Mr. Michael Forsyth : Non-wage costs never get into the employees' wage packets, but do make it more expensive for employers to provide a job. On average, for every £100 of wages an employer in Britain must pay £20 extra, in Germany £30 and in France and Italy £40.
Mr. Congdon : Does my hon. Friend agree that those lower non-wage labour costs are part of the reason for our success in attracting inward investment ? Does he also agree that the imposition of the social chapter-- which both Opposition parties would like to force on this country--would not only destroy our competitive advantage, but, more important, destroy jobs ?
Mr. Forsyth : I entirely agree. Lower non-wage costs are not only a reason for the attraction of inward investment to Britain but--along with our general economic policy--the reason for the fact that in real terms workers in Britain enjoy some of the best take-home pay packets in Europe.
Mr. Alex Carlile : Given the favourable non-wage labour costs to which the Minister has just referred, how does he justify the enormous discrepancy between the average wage in England and Wales and wages in areas such as south Wales and Northumberland, where average weekly earnings are up to £65 less than the overall average ? Why are the Government not tackling such huge wage differentials ?
Mr. Forsyth : I am amazed that the hon. and learned Gentleman should ask that question. If he had his way and we signed up to the social chapter, the extra costs would have to be met out of those pay packets, and there would be even less for people to take in wages. The hon. and learned Gentleman should not complain about low pay when, like the rest of his party, he wants to add to the costs of employment.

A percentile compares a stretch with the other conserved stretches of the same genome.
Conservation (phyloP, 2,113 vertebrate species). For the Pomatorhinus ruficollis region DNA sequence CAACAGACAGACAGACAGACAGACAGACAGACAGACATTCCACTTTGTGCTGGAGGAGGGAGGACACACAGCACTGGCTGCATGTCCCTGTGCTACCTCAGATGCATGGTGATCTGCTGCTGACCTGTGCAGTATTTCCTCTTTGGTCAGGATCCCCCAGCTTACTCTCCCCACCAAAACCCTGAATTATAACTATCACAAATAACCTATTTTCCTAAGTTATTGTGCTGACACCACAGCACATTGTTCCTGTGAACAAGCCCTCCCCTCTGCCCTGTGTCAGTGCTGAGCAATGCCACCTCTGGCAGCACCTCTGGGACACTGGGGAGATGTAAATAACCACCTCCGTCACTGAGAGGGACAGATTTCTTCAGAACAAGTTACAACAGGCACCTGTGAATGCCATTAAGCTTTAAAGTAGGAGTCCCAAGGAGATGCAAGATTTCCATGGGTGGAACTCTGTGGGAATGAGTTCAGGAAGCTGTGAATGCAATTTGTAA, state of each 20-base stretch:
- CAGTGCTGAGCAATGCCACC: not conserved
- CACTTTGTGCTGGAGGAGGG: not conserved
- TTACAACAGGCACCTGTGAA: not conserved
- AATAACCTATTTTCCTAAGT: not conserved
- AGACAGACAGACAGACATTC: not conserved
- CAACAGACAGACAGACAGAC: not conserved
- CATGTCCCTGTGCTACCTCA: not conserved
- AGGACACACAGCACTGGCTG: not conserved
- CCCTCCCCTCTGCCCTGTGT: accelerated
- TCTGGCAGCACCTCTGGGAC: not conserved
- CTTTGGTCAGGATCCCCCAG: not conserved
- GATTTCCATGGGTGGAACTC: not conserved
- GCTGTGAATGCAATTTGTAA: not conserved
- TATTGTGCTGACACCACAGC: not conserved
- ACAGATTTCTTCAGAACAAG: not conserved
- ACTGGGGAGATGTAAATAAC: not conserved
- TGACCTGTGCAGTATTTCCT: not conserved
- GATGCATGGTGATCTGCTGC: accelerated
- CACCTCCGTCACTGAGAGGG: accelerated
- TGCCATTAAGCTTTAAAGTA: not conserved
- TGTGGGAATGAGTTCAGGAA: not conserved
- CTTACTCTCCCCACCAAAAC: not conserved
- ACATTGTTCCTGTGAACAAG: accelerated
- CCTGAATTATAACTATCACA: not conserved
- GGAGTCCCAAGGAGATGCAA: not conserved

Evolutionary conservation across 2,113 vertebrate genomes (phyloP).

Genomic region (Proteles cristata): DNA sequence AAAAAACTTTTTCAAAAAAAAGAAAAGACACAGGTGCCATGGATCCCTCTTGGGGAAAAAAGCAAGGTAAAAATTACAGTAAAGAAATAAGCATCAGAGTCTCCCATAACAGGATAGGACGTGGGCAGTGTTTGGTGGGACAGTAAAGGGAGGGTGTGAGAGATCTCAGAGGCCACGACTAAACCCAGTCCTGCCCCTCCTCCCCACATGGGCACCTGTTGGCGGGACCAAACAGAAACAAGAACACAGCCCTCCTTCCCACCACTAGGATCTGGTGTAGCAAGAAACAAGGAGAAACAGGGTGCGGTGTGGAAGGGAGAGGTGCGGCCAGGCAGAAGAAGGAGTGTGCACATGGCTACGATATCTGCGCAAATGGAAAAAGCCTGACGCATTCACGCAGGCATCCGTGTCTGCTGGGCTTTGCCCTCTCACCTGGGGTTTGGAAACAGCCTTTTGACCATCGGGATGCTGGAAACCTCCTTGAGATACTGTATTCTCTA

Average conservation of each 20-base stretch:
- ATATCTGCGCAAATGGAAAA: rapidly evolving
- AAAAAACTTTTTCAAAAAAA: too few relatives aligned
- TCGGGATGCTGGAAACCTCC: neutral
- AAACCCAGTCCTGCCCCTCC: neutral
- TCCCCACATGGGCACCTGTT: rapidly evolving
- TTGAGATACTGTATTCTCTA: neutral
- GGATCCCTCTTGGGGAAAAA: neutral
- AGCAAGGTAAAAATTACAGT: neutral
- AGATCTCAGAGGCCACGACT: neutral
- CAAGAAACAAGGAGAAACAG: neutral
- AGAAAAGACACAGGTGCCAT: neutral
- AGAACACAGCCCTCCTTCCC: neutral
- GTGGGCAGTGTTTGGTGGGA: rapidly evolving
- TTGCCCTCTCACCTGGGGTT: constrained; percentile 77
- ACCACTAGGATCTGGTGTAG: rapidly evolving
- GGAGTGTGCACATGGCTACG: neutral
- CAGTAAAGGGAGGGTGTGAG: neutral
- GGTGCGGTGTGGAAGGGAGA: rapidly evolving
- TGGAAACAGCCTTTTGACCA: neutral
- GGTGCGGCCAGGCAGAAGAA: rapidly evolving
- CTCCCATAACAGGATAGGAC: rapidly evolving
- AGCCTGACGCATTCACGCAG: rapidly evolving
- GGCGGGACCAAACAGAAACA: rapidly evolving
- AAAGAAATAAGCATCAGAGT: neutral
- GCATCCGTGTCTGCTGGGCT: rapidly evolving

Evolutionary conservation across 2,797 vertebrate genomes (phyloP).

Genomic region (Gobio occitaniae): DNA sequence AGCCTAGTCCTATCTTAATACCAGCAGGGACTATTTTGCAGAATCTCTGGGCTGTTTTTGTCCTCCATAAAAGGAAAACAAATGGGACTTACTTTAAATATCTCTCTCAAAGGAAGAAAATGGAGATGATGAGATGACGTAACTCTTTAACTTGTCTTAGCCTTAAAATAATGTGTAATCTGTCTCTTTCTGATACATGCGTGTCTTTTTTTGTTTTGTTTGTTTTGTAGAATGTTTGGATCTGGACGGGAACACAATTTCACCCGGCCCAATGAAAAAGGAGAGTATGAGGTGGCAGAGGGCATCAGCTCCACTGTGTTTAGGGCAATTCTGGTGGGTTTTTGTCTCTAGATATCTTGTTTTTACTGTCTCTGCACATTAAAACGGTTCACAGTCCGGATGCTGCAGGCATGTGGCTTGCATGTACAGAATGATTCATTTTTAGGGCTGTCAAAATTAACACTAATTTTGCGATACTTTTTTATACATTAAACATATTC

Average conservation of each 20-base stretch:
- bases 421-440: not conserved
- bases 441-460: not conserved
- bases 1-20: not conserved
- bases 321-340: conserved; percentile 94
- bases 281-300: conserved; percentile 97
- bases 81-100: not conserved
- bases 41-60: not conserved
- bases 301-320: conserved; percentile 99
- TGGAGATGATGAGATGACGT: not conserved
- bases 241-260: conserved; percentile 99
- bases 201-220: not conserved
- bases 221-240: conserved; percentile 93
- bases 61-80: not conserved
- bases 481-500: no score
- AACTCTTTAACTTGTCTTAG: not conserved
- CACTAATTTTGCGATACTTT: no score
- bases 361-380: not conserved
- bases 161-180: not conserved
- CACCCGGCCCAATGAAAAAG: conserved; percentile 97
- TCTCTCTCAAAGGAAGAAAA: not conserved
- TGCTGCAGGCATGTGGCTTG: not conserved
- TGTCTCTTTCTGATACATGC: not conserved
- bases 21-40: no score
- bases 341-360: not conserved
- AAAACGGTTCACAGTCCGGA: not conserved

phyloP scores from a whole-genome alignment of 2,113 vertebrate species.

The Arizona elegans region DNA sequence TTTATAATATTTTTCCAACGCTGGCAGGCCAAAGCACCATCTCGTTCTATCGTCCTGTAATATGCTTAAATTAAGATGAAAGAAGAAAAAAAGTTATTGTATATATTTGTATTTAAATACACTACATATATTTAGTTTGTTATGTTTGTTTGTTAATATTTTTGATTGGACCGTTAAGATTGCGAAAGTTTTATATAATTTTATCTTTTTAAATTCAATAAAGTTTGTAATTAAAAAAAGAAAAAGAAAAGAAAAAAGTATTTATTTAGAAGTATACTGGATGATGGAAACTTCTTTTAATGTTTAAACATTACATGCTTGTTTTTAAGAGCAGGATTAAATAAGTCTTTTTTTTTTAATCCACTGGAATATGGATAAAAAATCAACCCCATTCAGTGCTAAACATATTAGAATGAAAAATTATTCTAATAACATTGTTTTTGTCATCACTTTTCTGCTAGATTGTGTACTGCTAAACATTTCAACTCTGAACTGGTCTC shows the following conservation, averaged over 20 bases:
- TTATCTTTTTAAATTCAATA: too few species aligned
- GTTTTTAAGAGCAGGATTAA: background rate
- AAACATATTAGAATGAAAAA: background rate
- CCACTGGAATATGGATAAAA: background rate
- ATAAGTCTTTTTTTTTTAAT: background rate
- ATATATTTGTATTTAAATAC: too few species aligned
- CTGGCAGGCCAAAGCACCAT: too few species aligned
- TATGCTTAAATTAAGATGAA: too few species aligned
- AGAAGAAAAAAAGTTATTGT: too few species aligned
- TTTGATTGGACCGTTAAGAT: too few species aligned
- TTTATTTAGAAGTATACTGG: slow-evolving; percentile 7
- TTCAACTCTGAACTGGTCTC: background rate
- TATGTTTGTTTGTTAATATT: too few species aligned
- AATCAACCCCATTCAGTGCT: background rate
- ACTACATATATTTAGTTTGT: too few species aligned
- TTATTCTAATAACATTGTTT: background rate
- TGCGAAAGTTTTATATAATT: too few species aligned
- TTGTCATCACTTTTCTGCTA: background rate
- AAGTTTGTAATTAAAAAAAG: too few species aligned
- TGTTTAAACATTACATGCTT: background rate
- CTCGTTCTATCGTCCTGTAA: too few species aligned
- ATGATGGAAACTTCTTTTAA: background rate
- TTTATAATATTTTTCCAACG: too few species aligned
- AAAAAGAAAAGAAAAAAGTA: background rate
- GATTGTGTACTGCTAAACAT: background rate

Mr. Bates : Does my hon. Friend agree with Klaus Kratzenberg, a supervisor with Black and Decker in Limburg, Germany ? When asked why he thought that Black and Decker was closing its German plant and moving it to Spennymoor in County Durham, he replied :
"It is simple. Industry must be flexible--the social chapter isn't."
Mr. Forsyth : I entirely agree with the sentiments expressed by Black and Decker. I must tell Opposition Members that when companies such as Mercedes are starting to source outside Germany, and when Volkswagen, Peugeot and others are beginning to look outside Europe, alarm bells should be ringing in the minds of hon. Members who are genuinely concerned about jobs. There is no doubt that the social chapter is driving people out of work ; the longer that Opposition Members adhere to it, the greater will be the possibility that people in Europe will embrace policies that will make their countries less competitive and less able to provide employment.
Mr. Forsyth : I think that if the hon. Gentleman checks the record he will find that my right hon. Friend said that America did not have a national statutory minimum wage. However, I am grateful to the hon. Gentleman for reminding us of the international comparisons to be made. He will know that the European country that has embraced his policy of a statutory minimum wage is Spain--where the unemployment level is twice the European average, and twice the level in this country.
Mr. Anthony Coombs : In recognising the crucial importance of Britain's lower non-wage costs compared with the rest of Europe, is my hon. Friend aware that Lemmerz, a German wheel maker, has transferred all its heavy wheel-making operations to my constituency for precisely that reason ? Is he also aware that carpet companies in my constituency are now going to Germany to buy up its now-redundant carpet-making machinery precisely because German companies cannot compete under the regime that has been imposed on them ?